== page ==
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Tobacco-Free Beaches FAQ
1. What is the big deal - why does Pacific Whale Foundation support tobacco-free beaches? Cigarette butts are the single most littered item on beaches - both in Maui County as well as around the world1. Cigarette butts have been dubbed "the gateway trash" - beaches littered with a high volume of cigarette butts are more likely to have a higher amount of other types of litter than beaches with fewer cigarette butts. By specifically addressing the issue of cigarette butt litter, we are therefore inadvertently addressing the larger issue of trash on our beaches. We believe that cleaner beaches will beget cleaner beaches, and that tackling cigarette butts is major first step.
2. But aren't cigarette butts mainly paper? Don't they just break down in the environment? After WWII, when cigarette manufacturing became largely automated, the industry switched from making filters out of biodegradable materials, like cotton and wool, to synthetic materials that were not biodegradable4. Today, 95% of cigarette filters are made from the plastic known as cellulose acetate, and do not biodegrade when left on beaches or in the ocean5. Cigarette butts can persist in the environment for 25+ years.
3. How do cigarette butts harm wildlife? Cigarette butts contain 165 toxic chemicals that leach into the sand as well as into ocean water, poisoning marine life and creating unhealthy environments for humans6. Cigarette filters have been found in the stomachs of fish, birds, whales and other marine creatures that mistake them for food7. These animals swallow poisonous filters, harmful plastic and toxic chemicals.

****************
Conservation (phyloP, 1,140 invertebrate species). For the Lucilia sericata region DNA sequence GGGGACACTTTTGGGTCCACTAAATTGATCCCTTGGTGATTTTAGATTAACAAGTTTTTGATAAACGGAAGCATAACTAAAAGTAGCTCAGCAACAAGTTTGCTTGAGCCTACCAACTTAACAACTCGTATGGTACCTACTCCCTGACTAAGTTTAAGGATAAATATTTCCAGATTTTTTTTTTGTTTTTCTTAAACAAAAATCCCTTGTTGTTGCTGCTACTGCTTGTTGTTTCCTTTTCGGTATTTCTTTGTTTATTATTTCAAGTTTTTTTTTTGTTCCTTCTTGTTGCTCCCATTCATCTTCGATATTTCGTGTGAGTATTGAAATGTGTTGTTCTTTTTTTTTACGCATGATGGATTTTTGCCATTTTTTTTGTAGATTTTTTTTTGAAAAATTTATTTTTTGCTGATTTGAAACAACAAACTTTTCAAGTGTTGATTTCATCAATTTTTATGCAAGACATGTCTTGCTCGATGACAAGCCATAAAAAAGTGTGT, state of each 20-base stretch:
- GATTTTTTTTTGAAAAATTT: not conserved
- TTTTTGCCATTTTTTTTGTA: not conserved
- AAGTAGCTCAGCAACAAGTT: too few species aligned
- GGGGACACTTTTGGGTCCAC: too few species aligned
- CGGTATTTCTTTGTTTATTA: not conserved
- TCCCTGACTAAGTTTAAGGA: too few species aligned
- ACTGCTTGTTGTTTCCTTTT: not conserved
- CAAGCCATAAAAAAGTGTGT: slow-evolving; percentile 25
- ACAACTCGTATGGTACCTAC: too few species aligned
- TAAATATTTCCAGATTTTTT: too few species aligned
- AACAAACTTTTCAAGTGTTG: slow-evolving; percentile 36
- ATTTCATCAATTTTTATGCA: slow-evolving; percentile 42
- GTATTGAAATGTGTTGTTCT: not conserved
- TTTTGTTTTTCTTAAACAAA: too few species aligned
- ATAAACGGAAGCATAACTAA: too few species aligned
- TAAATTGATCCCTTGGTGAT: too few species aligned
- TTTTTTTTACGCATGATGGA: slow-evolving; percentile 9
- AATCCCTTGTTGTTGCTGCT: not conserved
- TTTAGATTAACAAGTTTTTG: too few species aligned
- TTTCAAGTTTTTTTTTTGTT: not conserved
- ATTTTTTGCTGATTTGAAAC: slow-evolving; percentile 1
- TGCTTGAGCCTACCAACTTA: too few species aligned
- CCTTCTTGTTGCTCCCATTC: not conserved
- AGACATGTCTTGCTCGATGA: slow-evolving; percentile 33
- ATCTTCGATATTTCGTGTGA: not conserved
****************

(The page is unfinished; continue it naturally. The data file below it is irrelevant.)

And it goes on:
4. But aren't there already laws that address littering? Do we really need more laws? Laws that address littering require that you catch someone in the actual act of littering, which is many times next to impossible. A law that specifically prohibits the use of tobacco products on beaches is much easier to enforce and targets the actual act that leads to cigarette butt litter in the first place. By removing the act of smoking from the beach, you stop cigarette butt litter at the source.
5. Are there other places with smokefree beach laws? Absolutely! As of January 2, 2014, there are 185 municipalities in the U.S. that have instituted smokefree beach laws8. For example, all beaches in Los Angeles and Santa Barbara County, as well as county beaches in San Diego County, are smokefree. In Southern California alone, over 100 miles of coastline prohibit smoking. Coastal cities like Seattle and New York City have also recently passed smokefree laws, as well as the entire Commonwealth of Puerto Rico. In Hawai'i, the Big Island passed a smokefree beaches law in 2008, and the island of O'ahu's smokefree beaches bill went into effect on January 1, 20149.